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D.A. announces charges in alleged Valley Stream neighbor dispute

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Nassau County District Attorney Madeline Singas announced charges on Monday against two neighbors Valley Streamer Jennifer McLeggan alleged have harassed her since she moved into her Sapir Street home in 2017.
Nassau County District Attorney Madeline Singas announced charges on Monday against two neighbors Valley Streamer Jennifer McLeggan alleged have harassed her since she moved into her Sapir Street home in 2017.
Peter Belfiore/Herald

Two Valley Stream residents were arrested and arraigned on misdemeanor charges Monday after allegations that they had racially harassed their next-door neighbor, according to the office of Nassau County District Attorney Madeline Singas.

John McEneaney, 57, was charged with fourth-degree criminal mischief with intent to damage property and first-degree harassment, while his girlfriend, Mindy Canarick, 53, was charged with third-degree criminal tampering, prosecutors reported. If convicted of the top charges, McEneaney could serve up to a year in prison, while Canarick could serve up to three months.

There was no evidence of a hate crime, Singas said, after investigators and detectives had interviewed witnesses and village code enforcement officers, and reviewed surveillance videos but, she noted, “This kind of persistent harassment is never acceptable.”

The arrests came after Mc-Eneaney’s neighbor Jennifer McLeggan, a nurse and a single Black mother, alleged the two had harassed her since she moved into her home on Sapir Street in 2017. Mc-Eneaney and Canarick are white.

McLeggan, 39, detailed the alleged abuse on a sign she posted in her doorway early last month. Photos of the sign were shared widely on social media, drawing a groundswell of support, including a protest that drew more than 1,000 people on July 16. The sign, and the media attention that followed, prompted a probe into the allegations, which, Singas said, revealed “a pattern of harassing conduct against Ms. McLeggan.”

“This is a long time coming,” said Heather Palmer, an attorney for McLeggan. “Jennifer has been harassed and been frightened by her neighbors for the past three years. Finally the Nassau County district attorney stepped in where the Nassau County police dragged their feet and effectuated an arrest.”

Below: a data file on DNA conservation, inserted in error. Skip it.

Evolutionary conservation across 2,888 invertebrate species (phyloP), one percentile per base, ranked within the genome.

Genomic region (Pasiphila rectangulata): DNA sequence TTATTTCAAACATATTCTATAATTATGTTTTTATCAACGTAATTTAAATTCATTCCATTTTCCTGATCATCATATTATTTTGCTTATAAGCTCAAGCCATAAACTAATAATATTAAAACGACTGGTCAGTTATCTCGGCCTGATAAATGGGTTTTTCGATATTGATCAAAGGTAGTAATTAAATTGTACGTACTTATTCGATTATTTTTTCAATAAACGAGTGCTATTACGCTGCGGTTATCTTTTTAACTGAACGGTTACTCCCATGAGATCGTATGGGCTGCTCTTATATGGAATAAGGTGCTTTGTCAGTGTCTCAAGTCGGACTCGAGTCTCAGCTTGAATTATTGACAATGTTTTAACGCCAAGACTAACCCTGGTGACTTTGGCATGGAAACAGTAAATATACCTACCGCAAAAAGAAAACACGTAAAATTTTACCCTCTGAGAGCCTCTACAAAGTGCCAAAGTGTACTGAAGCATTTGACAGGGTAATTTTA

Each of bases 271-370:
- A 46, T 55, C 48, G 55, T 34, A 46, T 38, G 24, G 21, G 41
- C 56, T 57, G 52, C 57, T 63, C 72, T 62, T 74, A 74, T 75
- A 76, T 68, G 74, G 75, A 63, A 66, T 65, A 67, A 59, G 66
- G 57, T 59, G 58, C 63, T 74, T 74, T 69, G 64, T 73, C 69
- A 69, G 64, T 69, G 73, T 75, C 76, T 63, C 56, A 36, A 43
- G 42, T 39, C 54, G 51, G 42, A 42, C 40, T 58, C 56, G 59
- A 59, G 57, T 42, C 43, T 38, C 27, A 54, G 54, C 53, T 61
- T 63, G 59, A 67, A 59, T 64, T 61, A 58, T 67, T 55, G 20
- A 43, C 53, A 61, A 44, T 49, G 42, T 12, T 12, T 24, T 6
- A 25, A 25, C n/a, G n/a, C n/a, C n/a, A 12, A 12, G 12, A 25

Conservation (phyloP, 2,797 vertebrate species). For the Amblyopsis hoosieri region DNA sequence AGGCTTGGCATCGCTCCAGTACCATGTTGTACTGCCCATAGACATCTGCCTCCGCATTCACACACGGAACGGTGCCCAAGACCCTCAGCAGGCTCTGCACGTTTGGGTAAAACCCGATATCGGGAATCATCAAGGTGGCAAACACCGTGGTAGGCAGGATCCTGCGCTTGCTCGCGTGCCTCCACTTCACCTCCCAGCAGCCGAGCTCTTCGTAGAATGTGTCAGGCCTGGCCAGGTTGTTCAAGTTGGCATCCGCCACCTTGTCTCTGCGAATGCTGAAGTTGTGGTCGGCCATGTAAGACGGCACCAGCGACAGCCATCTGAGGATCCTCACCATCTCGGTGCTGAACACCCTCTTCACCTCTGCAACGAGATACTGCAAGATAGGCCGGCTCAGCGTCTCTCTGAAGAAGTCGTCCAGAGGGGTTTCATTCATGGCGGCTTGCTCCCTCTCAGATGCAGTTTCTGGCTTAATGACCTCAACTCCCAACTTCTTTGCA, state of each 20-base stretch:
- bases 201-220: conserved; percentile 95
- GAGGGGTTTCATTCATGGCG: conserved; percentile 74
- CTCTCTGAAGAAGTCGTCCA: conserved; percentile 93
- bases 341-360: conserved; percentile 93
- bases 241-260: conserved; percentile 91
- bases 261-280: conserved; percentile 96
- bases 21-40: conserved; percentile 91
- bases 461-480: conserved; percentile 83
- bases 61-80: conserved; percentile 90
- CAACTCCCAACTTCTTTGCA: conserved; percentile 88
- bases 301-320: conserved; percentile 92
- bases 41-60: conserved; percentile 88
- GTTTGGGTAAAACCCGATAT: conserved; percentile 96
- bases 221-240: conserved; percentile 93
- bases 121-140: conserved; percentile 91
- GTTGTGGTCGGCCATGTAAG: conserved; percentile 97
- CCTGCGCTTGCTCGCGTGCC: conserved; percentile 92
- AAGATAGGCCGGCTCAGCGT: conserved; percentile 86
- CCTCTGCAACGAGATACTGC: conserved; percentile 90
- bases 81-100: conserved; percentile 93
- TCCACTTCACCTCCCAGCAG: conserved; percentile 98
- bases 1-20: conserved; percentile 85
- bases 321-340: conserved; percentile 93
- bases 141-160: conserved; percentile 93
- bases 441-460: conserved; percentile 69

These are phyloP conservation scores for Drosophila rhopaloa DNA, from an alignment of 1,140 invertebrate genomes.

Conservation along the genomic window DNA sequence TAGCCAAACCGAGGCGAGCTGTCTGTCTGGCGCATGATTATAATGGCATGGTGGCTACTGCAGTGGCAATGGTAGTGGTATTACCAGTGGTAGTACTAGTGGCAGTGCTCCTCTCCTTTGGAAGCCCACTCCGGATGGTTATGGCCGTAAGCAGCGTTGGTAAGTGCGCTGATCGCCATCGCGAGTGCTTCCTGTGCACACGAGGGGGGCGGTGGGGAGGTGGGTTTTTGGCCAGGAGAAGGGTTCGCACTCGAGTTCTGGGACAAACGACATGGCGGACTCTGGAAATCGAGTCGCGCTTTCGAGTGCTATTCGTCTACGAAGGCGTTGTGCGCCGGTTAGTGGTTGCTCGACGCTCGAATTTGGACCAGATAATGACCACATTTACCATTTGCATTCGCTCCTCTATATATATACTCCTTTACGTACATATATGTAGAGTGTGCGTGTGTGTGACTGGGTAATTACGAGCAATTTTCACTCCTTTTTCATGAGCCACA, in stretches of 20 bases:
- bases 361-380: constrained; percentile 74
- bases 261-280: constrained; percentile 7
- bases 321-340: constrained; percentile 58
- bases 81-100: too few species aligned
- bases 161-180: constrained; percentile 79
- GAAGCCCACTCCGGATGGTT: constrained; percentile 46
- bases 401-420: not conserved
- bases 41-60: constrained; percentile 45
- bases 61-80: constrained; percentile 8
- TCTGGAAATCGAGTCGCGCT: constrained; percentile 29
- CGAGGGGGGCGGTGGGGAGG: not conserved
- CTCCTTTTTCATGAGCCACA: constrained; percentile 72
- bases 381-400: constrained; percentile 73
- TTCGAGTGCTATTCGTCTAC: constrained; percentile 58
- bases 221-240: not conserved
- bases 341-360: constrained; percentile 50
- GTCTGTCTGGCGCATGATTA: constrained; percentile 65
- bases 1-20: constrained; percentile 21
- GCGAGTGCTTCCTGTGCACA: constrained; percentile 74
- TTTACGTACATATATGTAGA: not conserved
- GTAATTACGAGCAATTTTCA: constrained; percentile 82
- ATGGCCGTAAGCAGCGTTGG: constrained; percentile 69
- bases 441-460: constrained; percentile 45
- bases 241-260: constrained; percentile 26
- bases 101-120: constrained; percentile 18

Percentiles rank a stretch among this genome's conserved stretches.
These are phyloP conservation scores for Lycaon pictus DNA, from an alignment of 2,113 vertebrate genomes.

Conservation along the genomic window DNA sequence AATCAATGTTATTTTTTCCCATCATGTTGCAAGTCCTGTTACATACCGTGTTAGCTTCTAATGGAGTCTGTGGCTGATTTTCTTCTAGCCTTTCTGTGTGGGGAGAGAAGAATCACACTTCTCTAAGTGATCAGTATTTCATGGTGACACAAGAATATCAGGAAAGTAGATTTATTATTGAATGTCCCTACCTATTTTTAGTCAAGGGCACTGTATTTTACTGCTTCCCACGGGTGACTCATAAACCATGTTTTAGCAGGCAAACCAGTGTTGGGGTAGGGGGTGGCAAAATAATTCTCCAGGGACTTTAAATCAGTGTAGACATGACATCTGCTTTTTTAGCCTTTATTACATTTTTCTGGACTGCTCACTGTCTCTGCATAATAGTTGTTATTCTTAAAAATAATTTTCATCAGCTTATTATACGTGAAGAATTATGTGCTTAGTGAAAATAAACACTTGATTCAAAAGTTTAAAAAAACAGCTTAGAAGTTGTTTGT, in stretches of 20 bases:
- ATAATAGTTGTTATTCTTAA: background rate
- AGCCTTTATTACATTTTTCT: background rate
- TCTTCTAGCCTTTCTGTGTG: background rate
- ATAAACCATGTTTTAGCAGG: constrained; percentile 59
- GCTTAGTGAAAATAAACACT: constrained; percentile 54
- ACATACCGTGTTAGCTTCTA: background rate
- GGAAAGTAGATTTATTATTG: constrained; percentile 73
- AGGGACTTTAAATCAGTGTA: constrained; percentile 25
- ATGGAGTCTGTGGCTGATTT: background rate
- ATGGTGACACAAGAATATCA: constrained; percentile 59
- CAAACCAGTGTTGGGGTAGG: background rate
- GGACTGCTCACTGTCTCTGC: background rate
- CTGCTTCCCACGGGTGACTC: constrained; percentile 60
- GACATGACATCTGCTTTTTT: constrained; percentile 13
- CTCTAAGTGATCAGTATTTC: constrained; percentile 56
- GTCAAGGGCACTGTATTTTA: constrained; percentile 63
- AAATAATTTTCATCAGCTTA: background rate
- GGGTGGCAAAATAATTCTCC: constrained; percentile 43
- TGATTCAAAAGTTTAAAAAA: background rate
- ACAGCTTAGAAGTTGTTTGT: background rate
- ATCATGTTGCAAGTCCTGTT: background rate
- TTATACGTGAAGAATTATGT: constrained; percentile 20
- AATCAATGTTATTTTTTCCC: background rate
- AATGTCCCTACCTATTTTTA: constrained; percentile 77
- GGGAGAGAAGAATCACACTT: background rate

McLeggan alleged finding garbage, including feces, on her lawn, and more recently, a dead squirrel. She said she also felt threatened by what she said she believed were guns her neighbors had in their possession, and was fearful of letting her 2-year-old daughter play in her yard.

In a news conference on July 13, Nassau County Police Commissioner Patrick Ryder said that between McLeggan and her neighbors, officers had been called to the two homes 45 times since 2017 in what he described as an “ongoing dispute” between them. He confirmed the presence of two pellet guns, which he said the neighbors had been using to shoot targets in their backyard.

Additionally, Ryder said that McEneaney’s father, Michael McEneaney, 82, who also lives in the house with the couple, had told police that he was “not looking for a problem with his neighbors.”

The charges against the younger Mc-Eneaney allege that “as a form of harassment to annoy or alarm the victim,” he shot the pellet guns across McLeggan’s lawn, hitting a nearby street sign at least 20 times. At least four pellets were found on McLeggan’s lawn, Singas said, giving credence to her fears that one could strike her daughter.

Police said they confiscated the guns last month.

Additionally, the charge against Canarick alleges that McLeggan saw her dropping dog feces on her lawn.

Singas, in taped remarks announcing the charges against the two, said, “This conduct crossed the line between being a bad neighbor and into the realm of criminality.”

In addition to the charges, Nassau County Judge Erica Prager issued an order of protection to prevent further interaction between the parties.

Caranick is being represented by the Legal Aid Society, and a public defender has been assigned to represent McEneaney. The two are due back in court on Oct. 9.

The Legal Aid Society does not comment on cases.